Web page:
The water level was such that I could crawl and walk through the river to a cluster of rocks where David could make repeated runs in his kayak. I shot my 20mm in a dome port but had all kinds of problems with water drops. No matter how many times I rubbed spit over the acrylic, the river would throw little drops of water up on the dome, and there they would stick. I really need to find a solution to this problem.

Things were much better when I switched to the 24-70 behind a flat port. Of course, the flat port is much smaller than the dome, but it also got rid of water much much better. It made me really want a flat port for my 16-35 instead of the dome and extension ring that I bought. (I have not been making the most informed gear purchases lately.) I shot the flat port on the opposite side of the river from where we started. There was a big-ish hydrolic that Dave could surf in and I could stand close to. This is where I got the best shots of the afternoon. I tried a mix of slow and fast shutter speeds, and liked the look of the water motion from the slow shutter speed, but liked the recycle times on the strobe better on the fast shutter speed. I had tested these shots a lot in Miami before the trip, but I did notice one big difference in the river. With a
lot of white water and spray, I think it fooled the e-TTL into not putting out as much light. Yes, I should have been shooting on Manual, but that is a lesson learned for the next trip.

Anyway, here are a couple of images from the Calchec river. This was probably the highlight of the trip for me. There is a good feeling that getting into the water produces, and a good feeling to working with your brother. I was happy to combine them.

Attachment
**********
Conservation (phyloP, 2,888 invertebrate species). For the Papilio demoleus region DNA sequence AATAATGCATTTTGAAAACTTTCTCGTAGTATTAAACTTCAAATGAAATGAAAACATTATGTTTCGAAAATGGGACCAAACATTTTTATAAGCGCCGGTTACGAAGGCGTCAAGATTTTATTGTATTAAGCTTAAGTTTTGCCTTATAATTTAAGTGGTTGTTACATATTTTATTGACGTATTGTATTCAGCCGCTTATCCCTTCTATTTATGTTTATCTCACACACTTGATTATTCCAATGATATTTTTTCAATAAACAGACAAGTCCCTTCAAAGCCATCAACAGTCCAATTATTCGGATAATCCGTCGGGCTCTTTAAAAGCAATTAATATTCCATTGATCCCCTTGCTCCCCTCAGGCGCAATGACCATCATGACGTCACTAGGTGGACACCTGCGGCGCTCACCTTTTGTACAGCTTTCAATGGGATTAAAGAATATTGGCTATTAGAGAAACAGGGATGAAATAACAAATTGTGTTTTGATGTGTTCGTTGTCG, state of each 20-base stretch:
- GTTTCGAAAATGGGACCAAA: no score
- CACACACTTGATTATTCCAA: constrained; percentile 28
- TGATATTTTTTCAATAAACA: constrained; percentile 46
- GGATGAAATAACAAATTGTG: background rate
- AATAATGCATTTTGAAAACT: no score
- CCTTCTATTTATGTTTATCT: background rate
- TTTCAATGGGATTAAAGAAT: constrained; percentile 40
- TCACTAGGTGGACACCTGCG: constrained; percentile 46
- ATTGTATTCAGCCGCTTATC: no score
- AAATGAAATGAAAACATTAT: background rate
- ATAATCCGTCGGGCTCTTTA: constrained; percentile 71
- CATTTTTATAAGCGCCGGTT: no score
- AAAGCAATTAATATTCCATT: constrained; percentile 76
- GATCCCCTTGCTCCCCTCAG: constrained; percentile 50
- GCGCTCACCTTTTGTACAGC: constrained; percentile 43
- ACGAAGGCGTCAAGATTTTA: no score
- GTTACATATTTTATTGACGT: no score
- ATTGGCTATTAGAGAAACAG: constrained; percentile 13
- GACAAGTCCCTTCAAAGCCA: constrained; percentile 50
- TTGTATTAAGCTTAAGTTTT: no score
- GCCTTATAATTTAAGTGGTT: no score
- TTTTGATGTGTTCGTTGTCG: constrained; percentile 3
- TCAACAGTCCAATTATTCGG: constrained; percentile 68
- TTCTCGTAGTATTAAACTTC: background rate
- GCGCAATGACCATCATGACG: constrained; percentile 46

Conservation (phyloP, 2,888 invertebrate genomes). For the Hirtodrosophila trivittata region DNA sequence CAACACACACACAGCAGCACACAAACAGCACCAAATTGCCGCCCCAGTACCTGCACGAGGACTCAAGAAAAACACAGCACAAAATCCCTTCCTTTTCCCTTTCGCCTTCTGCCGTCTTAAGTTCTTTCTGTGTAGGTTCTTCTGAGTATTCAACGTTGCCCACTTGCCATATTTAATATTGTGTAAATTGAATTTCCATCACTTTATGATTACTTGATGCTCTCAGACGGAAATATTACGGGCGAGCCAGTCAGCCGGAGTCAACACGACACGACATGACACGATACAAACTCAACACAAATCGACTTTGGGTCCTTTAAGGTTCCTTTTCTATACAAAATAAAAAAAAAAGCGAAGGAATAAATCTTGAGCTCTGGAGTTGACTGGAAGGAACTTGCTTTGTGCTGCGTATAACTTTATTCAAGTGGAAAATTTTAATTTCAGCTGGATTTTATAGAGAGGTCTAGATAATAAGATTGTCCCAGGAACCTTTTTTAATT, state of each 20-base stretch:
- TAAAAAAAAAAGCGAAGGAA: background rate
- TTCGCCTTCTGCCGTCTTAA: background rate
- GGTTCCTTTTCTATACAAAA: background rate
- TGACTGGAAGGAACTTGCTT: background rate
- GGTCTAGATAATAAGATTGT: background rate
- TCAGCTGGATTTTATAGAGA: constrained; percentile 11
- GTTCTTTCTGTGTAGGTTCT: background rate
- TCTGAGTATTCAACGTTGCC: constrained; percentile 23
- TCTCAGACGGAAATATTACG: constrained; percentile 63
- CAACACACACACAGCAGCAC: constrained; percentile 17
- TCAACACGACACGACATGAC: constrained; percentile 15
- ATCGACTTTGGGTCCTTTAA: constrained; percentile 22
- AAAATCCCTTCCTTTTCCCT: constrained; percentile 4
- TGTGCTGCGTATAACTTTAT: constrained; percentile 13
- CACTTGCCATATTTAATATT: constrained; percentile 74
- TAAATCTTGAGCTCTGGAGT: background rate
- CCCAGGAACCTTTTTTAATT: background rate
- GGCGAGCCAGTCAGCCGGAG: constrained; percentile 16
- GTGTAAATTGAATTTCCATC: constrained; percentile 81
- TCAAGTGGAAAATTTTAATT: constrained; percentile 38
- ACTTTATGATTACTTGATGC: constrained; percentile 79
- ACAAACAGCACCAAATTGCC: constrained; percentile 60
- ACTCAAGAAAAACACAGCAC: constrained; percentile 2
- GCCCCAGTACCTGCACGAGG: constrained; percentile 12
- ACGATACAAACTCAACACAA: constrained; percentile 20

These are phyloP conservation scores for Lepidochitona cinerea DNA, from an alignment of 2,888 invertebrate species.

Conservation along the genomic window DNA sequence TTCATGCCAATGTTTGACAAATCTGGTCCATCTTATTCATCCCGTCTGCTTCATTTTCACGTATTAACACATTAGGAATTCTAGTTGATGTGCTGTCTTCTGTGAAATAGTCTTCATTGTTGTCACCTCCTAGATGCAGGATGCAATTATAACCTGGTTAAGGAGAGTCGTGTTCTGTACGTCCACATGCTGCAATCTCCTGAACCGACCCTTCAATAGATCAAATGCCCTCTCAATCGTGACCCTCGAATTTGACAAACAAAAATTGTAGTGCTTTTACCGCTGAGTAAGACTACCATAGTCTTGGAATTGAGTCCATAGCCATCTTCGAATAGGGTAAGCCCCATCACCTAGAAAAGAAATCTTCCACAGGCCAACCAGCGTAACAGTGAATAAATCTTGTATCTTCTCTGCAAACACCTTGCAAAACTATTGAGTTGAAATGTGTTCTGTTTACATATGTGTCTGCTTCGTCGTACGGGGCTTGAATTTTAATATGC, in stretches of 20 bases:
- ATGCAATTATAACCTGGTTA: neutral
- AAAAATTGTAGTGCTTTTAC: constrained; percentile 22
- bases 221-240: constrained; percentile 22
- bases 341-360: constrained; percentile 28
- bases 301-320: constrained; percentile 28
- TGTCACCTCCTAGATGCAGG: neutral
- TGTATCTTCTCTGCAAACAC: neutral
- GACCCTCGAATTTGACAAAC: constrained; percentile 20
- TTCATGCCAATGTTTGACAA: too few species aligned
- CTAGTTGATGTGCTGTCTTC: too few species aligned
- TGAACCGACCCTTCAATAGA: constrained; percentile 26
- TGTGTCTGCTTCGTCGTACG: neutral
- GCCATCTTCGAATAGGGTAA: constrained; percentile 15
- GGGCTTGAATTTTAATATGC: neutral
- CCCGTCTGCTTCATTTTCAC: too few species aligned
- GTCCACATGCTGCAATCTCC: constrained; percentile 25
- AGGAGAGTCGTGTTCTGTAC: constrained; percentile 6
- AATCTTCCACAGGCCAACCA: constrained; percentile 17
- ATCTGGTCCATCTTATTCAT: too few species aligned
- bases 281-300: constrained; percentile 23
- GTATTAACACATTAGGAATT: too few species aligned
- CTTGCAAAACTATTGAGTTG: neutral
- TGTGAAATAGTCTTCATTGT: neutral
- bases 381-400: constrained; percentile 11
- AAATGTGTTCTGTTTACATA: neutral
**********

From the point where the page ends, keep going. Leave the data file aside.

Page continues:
Morning Swims

The ocean off 79th Street has been calm the last few mornings. Lara have I been swimming either early or late in the day. We swim from one marker-buoy 100 meters off shore, down a few blocks to the next marker-buoy and then back again. The swim takes us along the outside edge of the sandbar and is rarely more than 8 feet deep. Most of the time I can just see rippled sand through my crappy goggles. I doubt that the distance we swim is more than a mile, but it is far enough, both in length and distance offshore, to make me feel like I am doing something.

If we swim our course in the evening, I usually take the morning to shoot some photos of Lara swimming. I just received my new AquaTech housing from Australia and I am eager to work the kinks out before next weeks' Vancouver trip. The system I bought includes a housing for my Canon 1Ds MKII, a dome for the 20mm, a flat port for my 24-70mm, and a housing for the 580 EXII strobe. I bought this splash housing thinking that it would be light and highly swimmable, but ther
e is no getting around the fact that the 1Ds MKII is a big heavy camera. It is a good workout to push the housing and flash through the water and keep up with Lara. But the results have been really encouraging. Second curtain sync on the flash and a lucky hit of light off the mirrored goggles, and you really have an open water swim image. And the following can't be overstated. it is so nice to have a model who gets out of bed at 6:20, dives into 77 degree water and swims in the direction I point. And with only a little grumpiness!


My First Blog

A few months ago I decided that I would start a blog to coincide with my website update. New photos, new design, new features. At the time, many photography related things were in the works, and I pictured everything neatly coming together at one point in time, and my new blog summing it all up. But as is more in keeping with my life's pace, there have been a few delays, a few successes and so far, no website update. I decided that I could either continue to wait, or start the blog. So here it is. water-blogged ... as in a blog about a lot of time in the water.